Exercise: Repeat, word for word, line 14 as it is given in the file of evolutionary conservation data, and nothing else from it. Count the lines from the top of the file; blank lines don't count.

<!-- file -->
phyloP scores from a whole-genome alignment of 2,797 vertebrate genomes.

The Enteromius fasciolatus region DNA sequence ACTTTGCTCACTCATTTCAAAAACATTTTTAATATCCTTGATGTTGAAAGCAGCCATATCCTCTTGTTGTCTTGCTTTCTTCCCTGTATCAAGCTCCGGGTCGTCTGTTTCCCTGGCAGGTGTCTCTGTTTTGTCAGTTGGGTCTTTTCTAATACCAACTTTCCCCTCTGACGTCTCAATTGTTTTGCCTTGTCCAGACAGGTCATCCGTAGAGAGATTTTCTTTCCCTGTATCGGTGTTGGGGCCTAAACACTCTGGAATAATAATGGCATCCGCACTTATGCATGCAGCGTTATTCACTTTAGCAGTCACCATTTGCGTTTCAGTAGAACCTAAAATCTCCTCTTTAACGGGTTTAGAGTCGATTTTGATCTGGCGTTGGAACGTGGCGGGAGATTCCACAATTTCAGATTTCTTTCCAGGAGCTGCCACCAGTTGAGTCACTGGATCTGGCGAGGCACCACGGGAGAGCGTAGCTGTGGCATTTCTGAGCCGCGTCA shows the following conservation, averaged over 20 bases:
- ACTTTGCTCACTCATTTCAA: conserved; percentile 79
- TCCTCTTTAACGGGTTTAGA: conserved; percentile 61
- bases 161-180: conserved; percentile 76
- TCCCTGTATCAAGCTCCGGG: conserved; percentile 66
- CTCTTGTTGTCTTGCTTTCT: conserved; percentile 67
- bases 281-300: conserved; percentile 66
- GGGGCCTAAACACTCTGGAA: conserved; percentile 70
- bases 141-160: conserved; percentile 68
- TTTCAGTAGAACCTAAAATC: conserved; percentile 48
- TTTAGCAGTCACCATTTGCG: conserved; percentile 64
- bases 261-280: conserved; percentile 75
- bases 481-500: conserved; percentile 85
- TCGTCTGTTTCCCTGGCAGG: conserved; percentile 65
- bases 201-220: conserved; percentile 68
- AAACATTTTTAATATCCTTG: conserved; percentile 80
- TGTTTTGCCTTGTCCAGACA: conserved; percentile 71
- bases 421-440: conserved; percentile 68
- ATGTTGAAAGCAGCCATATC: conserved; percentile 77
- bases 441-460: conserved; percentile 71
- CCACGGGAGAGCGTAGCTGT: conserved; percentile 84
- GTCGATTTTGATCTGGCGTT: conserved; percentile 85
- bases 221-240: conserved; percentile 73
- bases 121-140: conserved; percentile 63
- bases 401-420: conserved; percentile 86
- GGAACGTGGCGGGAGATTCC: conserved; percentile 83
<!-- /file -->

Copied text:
- bases 481-500: conserved; percentile 85